Can elearning save your life?
One of the key areas looked at in Omniplex’s Articulate certified training courses, is the building of branched scenarios. Branched scenarios are designed to allow learners to make decisions they might also make in real world situations. This lets them practice for that moment when they are called upon to make those real life choices. Branched scenarios move your elearning course away from the traditional linear style of “Here’s some information, now let’s ask you some questions to see if you’ve remembered what you read 5 minutes ago”.
As an instructional designer, I believe branched scenarios give a valuable real life element to elearning. They help embed behaviour in learners that comes to the fore when needed, and as such can help save time, money, resources, reputation or even in some cases health or life. In terms of a professional athlete, they practice and in return build muscle memory so when it matters most it flows out naturally. In terms of learning, the brain is a muscle and practice makes perfect.
What is a branched scenario?
A branched scenario is made up of three basic components, these are:
- The Challenge
- The Choices
- The Consequences
The Challenge is the decision the learner has to make, which may consist of a whole load of information and a question such as “What do you do/say?”. The Choices are the things you could actually do or say if you found yourself in that situation. Finally, each Choice must have a Consequence – which is what happens if you make a particular choice. Try to avoid feedback such as “Well done that’s right” or “Incorrect, that’s not the best thing to do”, as the real world doesn’t have pop up boxes telling you if you were right or wrong. Your learners will only know if they made the right choice by what happens next.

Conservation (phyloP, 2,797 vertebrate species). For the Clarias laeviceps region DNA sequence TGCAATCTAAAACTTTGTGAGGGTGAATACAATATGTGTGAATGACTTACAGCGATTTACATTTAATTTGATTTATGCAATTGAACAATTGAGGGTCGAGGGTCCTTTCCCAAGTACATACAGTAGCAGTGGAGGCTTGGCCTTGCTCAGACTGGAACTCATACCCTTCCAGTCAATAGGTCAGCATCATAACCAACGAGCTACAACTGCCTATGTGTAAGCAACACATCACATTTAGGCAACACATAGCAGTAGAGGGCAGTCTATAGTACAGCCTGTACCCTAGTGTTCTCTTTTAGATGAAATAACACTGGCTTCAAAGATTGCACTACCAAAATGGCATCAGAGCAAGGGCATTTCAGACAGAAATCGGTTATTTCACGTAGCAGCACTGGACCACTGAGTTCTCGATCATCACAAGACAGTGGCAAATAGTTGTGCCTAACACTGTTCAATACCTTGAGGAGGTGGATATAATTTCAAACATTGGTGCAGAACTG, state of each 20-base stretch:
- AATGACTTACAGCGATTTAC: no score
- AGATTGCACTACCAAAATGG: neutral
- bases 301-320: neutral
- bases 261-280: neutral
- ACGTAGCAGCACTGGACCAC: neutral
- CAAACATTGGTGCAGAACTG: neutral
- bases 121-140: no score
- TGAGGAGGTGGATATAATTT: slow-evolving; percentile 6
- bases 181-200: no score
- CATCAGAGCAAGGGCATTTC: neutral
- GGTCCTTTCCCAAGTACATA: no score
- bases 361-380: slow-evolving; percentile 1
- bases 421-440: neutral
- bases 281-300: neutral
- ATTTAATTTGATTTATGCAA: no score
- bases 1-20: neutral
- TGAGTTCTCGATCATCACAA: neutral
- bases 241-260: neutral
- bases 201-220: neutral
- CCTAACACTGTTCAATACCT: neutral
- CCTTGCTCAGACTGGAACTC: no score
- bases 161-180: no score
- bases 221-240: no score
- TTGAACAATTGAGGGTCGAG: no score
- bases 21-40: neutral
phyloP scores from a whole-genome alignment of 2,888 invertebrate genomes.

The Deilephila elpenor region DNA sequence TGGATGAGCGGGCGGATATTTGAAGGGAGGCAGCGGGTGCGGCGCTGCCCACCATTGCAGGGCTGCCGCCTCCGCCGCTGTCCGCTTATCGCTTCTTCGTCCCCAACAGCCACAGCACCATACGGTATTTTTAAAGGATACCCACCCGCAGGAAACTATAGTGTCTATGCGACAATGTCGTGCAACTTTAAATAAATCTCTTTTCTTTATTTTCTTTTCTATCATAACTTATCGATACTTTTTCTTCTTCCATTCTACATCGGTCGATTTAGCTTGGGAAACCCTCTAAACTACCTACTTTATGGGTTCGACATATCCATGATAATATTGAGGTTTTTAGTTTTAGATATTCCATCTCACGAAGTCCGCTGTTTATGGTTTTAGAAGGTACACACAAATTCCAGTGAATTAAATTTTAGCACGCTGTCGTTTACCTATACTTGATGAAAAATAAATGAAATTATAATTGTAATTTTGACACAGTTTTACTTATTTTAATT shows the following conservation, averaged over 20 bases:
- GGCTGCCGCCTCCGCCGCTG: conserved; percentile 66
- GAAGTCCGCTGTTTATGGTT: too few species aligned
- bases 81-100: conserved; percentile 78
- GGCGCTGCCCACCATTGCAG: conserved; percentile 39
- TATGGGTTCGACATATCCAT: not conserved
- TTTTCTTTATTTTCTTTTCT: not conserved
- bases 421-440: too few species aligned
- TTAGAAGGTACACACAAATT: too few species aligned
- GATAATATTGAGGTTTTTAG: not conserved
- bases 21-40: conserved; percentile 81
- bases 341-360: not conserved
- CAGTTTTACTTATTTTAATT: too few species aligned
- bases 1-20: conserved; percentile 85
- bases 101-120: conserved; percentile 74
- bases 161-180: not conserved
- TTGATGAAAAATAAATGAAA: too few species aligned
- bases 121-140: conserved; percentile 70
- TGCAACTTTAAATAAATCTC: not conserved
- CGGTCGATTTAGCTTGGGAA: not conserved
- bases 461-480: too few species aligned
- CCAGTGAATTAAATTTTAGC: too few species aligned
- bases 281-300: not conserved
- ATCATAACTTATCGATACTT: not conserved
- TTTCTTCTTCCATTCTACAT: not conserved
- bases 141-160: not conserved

Tip: I find that the more realistic and plausible the Choices are, the more effective they are at engaging the learners.
So, where’s the theory to back this up? To steal a phrase from a well-known cosmetics brand: “Here comes the science”. Bloom’s Taxonomy is a classification system for the different types of objectives you can set for learners and within the Taxonomy the Cognitive Domain focuses on knowledge and the development of intellectual skills.
The Cognitive Domain is categorised into 6 levels:
Traditionally elearning sits firmly in the lower reaches – it’s all about ‘Knowledge’ with maybe a little ‘Comprehension’ thrown in. Objectives are set using verbs such as “Learn”, “Know”, “State” or “Describe”, but by providing a place to practice the upper reaches of Application, Analysis, Synthesis and Evaluation all play a part. First you learn a process, then you perform the process over and over in different circumstances allowing you to use all levels of Bloom’s Taxonomy. You can now achieve objectives that use verbs such as “Discover”, “Create”, “Select”, or “Choose” etc.
One of the things I like best about branched scenarios is that you can ‘Fail Forward’. This means that you can see what happens if you make a choice you are unsure of. See what happens, experience the consequences, don’t actually hurt anyone or anything and if it all goes horribly wrong you can click Replay and try again.
Lots of terms float around the industry that can be associated with this type of learning: performance simulations, experiential learning, scenario-based learning and so on, but one thing they all have in common is that although life isn’t a rehearsal, elearning branched scenarios can be, and one day someone having worked through a branched scenario may just save your life.
Ref: Bloom, B. S.; Engelhart, M. D.; Furst, E. J.; Hill, W. H.; Krathwohl, D. R. (1956). Taxonomy of educational objectives: The classification of educational goals. Handbook I: Cognitive domain.